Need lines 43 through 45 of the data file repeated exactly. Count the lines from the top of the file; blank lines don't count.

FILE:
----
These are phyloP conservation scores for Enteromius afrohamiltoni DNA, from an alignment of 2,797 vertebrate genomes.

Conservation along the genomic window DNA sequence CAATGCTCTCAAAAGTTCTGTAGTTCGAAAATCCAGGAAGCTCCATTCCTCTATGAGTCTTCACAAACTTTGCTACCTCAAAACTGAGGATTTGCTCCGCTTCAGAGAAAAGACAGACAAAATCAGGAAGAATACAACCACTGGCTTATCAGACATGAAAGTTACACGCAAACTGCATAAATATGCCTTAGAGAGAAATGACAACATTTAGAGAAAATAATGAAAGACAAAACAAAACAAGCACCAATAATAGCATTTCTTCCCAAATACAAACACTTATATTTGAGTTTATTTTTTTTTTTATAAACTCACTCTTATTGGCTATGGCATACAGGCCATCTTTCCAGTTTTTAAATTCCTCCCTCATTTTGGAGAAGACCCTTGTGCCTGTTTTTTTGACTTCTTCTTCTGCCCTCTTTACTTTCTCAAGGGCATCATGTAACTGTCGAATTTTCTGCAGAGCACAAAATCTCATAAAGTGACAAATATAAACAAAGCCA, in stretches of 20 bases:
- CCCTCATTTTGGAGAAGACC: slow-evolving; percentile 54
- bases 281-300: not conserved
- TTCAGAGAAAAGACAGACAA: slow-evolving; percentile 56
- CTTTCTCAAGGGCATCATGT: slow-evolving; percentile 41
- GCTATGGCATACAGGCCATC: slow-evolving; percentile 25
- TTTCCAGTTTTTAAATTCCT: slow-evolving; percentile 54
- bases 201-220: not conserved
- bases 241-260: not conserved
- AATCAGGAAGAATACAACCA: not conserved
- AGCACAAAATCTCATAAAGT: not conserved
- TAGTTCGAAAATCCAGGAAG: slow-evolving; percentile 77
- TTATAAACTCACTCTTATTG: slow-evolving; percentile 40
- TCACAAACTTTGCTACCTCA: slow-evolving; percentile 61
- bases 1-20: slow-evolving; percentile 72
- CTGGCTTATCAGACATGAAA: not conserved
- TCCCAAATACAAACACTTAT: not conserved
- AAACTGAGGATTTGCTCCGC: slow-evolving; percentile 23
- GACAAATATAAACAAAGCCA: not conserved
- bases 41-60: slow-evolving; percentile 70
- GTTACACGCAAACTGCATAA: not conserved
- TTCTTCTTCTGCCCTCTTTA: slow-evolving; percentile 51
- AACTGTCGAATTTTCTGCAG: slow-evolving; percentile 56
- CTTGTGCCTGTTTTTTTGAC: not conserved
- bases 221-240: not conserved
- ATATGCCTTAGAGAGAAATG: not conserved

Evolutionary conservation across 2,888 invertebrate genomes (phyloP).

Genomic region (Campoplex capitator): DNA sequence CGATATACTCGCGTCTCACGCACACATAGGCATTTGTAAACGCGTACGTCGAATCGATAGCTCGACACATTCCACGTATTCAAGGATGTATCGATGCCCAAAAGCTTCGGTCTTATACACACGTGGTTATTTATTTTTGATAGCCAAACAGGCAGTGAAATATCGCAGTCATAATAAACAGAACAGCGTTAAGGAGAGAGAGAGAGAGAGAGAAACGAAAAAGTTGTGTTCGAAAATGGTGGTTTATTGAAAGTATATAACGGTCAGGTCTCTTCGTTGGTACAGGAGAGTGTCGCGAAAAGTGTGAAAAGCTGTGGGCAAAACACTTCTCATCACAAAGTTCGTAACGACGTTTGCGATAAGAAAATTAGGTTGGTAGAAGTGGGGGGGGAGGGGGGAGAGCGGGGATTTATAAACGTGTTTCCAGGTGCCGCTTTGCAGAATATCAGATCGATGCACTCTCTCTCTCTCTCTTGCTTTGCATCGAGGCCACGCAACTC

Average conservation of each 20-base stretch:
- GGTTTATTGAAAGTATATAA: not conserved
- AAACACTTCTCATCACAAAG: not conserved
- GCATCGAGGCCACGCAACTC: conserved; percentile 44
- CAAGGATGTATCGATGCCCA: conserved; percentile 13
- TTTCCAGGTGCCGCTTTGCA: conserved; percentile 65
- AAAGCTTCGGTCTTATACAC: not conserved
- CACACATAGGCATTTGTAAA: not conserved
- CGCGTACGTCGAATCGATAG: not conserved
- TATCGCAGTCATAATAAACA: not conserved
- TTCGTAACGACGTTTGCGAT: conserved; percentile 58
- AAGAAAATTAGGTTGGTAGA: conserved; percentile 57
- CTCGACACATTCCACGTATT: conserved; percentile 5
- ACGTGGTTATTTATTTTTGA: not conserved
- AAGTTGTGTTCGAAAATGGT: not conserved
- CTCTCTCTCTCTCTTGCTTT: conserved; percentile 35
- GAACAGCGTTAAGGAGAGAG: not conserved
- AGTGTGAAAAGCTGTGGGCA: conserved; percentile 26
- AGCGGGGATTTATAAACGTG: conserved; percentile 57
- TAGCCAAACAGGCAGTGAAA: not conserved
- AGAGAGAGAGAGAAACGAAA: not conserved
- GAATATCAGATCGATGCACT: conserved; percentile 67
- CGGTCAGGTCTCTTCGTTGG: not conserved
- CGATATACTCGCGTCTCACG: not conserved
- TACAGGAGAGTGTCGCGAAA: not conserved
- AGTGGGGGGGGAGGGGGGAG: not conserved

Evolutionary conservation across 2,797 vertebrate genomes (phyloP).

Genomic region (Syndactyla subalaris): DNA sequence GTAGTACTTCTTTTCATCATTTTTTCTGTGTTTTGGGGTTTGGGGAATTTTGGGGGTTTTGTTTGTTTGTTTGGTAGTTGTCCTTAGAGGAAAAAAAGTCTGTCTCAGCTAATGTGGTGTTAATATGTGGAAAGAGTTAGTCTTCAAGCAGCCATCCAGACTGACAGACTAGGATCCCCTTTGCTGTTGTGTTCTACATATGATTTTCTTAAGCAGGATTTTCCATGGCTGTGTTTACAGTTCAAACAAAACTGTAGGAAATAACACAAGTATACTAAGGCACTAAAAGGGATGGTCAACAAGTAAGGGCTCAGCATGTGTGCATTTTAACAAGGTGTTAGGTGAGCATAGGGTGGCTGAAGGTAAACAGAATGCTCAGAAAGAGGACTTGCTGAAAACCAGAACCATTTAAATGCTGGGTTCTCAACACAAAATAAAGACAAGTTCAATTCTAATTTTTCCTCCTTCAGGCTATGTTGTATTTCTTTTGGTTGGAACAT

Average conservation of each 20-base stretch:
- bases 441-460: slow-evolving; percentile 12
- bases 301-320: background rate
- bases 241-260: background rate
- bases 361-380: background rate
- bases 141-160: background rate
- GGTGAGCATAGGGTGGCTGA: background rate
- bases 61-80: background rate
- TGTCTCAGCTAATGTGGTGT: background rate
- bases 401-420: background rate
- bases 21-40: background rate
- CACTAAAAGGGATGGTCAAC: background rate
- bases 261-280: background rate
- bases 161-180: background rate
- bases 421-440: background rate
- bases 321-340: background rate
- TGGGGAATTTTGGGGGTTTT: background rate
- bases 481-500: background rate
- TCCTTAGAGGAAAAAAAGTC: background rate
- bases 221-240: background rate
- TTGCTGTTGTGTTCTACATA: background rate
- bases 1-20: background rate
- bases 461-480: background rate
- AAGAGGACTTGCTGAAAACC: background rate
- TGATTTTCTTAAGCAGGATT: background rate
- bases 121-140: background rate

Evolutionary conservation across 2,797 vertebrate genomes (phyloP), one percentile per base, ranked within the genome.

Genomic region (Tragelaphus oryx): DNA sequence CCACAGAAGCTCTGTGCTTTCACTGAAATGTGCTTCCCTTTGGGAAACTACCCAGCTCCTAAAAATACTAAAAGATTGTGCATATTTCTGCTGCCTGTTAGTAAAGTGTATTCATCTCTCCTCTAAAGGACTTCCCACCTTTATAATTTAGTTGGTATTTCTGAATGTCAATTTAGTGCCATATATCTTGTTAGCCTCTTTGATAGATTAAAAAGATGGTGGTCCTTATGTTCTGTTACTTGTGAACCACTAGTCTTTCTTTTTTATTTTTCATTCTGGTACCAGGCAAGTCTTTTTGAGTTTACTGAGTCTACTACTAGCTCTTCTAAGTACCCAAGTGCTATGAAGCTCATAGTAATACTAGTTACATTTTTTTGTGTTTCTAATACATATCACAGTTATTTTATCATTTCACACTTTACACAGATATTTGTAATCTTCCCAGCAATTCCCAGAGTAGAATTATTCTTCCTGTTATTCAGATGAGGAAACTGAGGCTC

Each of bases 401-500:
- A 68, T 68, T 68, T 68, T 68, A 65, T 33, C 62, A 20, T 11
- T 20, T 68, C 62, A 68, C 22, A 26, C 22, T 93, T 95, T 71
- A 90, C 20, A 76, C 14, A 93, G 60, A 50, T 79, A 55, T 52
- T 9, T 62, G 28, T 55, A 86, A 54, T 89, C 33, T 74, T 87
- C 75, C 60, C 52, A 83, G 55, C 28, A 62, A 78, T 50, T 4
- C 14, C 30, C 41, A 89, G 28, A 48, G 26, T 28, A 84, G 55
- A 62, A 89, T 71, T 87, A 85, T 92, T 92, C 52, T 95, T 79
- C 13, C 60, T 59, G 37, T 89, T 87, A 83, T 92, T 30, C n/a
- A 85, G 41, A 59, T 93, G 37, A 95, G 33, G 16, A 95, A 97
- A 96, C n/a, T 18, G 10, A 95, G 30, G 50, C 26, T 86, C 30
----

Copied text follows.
- ACGTGGTTATTTATTTTTGA: not conserved
- AAGTTGTGTTCGAAAATGGT: not conserved
- CTCTCTCTCTCTCTTGCTTT: conserved; percentile 35